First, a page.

I prefer using Hangouts On Air for my presentations. This allows me to stream my session to the world and have it recorded for future reference. I review every one of my recorded talks to see what I can do better next time.

Both sides of the connection should use wired connections. WiFi, especially at conferences can be flakely. Organisers should ensure that all presentation machines are using Ethernet, and if possible it should be on a separate VLAN.

Tips for Presenters

Presenting to a remote audience is very different to presenting in front of a live audience. When presenting in person you're able to focus on people in the audience who seem to be really engaged with your presentation or scan the crowd to see if you're putting people to sleep. Even if there is a webcam on the audience it is likely to be grainy and in a fixed position. It is also difficult to pace when presenting remotely.

When presenting in person your slides will be diplayed in full screen mode, often with a presenter view in your application of choice. Most tools don't allow you to run your slides in full screen mode. This makes it more difficult as a presenter. Transitions won't work, videos won't autoplay and any links Keynote (and PowerPoint) open will open in a new window that isn't being shared which makes demos trickier. If you don't hide the slide thumbnails to remind you of what is coming next, the audience will see them too. Recently I worked out printing thumbnails avoids revealing the punchlines prematurely.

Find out as much information as possible about the room your presentation will be held in. How big is it? What is the seating configuration? Where is the screen relative to where the podium is?

Tips for Organisers

Event organisers are usually flat out on the day of the event. Having to deal with a remote presenter adds to the workload. Some preparation can make life easier for the organisers. Well before the event day make sure someone is nominated to be the point of contact for the presenter. If possible share the details (name, email and mobile number) for the primary contact and a fallback. This avoids the presenter chasing random people from the organising team.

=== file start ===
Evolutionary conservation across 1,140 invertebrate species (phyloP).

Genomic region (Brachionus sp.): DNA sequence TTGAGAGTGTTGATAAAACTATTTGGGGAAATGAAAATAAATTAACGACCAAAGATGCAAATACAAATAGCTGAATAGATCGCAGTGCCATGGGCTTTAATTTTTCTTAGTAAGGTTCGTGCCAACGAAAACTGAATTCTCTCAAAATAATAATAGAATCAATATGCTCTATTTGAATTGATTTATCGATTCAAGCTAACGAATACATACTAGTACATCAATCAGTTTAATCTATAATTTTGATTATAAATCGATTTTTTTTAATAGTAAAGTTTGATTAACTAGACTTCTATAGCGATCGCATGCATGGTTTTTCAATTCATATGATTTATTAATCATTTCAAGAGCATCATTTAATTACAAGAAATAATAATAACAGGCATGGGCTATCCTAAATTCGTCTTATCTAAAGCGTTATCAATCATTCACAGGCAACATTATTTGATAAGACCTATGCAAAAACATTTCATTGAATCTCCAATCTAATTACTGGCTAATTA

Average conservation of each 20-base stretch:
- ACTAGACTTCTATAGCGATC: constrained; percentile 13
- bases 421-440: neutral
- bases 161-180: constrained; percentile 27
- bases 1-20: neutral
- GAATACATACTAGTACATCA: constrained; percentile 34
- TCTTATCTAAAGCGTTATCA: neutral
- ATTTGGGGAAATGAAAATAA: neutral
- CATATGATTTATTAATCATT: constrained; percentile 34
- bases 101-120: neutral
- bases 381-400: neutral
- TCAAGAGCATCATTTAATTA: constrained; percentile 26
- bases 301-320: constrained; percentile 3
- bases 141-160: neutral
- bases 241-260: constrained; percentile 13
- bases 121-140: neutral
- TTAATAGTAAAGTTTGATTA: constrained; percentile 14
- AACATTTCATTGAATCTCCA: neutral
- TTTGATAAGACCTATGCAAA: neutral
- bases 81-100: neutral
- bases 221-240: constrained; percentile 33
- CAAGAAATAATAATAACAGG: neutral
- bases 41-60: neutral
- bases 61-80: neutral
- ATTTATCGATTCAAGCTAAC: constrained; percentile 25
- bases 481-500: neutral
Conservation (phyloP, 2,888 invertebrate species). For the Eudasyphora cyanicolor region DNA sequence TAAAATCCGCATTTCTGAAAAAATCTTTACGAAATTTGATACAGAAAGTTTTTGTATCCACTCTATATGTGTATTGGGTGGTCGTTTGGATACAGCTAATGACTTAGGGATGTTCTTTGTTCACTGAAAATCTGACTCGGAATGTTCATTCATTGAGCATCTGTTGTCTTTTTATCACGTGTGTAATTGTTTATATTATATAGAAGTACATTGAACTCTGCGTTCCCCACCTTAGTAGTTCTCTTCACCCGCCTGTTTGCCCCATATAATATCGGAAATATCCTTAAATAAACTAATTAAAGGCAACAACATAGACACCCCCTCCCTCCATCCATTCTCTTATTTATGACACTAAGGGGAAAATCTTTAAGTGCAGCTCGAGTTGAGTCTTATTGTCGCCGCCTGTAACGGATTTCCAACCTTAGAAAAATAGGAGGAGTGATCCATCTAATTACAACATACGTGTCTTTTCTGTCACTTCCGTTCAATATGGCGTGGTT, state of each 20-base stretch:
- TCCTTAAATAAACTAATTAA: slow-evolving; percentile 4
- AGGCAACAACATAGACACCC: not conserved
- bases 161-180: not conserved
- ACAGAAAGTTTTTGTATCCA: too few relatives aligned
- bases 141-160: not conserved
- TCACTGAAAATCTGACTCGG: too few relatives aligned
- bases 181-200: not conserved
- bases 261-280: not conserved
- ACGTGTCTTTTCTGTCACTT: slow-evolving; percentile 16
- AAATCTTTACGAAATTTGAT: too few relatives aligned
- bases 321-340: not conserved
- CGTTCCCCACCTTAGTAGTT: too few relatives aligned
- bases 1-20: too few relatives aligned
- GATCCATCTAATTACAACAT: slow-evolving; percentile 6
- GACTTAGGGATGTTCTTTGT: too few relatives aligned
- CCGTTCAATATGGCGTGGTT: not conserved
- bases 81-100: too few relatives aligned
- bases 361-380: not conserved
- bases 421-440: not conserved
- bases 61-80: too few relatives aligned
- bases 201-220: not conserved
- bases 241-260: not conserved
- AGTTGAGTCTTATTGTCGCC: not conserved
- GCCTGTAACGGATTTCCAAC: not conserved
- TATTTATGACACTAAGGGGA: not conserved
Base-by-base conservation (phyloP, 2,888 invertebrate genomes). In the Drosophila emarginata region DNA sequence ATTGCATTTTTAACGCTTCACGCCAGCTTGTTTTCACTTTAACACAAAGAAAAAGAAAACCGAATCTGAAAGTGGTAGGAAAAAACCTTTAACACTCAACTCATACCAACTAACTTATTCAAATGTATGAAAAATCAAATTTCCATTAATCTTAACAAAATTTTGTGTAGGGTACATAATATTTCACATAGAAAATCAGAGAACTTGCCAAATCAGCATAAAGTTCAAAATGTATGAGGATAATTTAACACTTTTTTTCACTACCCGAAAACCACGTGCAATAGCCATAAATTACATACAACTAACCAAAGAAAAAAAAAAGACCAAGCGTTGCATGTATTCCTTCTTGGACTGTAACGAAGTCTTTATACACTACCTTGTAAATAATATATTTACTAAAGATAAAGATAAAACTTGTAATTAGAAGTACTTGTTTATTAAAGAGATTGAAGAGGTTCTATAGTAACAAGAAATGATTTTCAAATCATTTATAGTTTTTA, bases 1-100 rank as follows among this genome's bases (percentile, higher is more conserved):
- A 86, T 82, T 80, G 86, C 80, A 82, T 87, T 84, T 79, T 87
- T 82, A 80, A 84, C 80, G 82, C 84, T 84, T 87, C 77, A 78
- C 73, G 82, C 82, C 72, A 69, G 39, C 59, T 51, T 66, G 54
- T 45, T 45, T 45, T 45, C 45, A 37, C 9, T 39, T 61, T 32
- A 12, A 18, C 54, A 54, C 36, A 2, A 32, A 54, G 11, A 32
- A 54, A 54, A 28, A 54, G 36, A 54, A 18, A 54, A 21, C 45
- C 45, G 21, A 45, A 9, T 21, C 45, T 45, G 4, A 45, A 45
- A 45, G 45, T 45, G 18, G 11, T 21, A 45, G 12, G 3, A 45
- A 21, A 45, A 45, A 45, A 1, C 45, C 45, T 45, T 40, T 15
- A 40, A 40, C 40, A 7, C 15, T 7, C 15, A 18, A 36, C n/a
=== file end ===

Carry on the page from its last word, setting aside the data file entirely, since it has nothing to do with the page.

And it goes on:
On the day of the event communicate delays/schedule changes to the presenter. This allows them to be ready to go at the right time.

It is always nice for the speaker to receive a swag bag and name tag in the mail. If you can afford to send this, your speaker will always appreciate it.

Need a Speaker?

Are you looking for a speaker to talk about Drupal, automation, devops, workflows or open source? I'd be happy to consider speaking at your event. If your event doesn't have a travel budget to fly me in, then I can present remotely. To discuss this futher please get in touch using my contact form.

Wix aren't the Only Ones Violating the GPL

Recently Matt Mullenweg called out Wix for violating the GPL. Wix's CEO, Avishai Abrahami's post on the company blog missed some of the key issues when it comes to using code licensed under the terms of the GNU General Public License. The GPL doesn't require you to only release the changes made to a dependency. If you use a GPL library in your project, then the entire project is deemed to be a derivate work. This is why the GPL is called a viral license, because if one part of your project is covered by the GPL, then it applies to the entirety of your app. Other people more qualified than me have explained this in more detail, more elegantly than I ever could.

This reminded me of a popular platform that is built on a GPL violation. FlightRadar24 allows users to track flights in real time. FR24's data is collected from multiple sources, including the US FAA and a network of volunteers that run tracking equipment. One of the most common tracking setups uses a Raspberry Pi hooked up to a cheap DVB-T USB tuner. librtlsdr is used to tune the USB stick to the right frequency so it can listen to the tracking signals.

The FlightRadar24 software, FR24Feed, is a single binary that includes a statically linked copy of librtlsdr. On multiple occasions I have asked for a full copy of the source code for the FR24Feed binaries that FlightRadar24 are distributing. They have refused.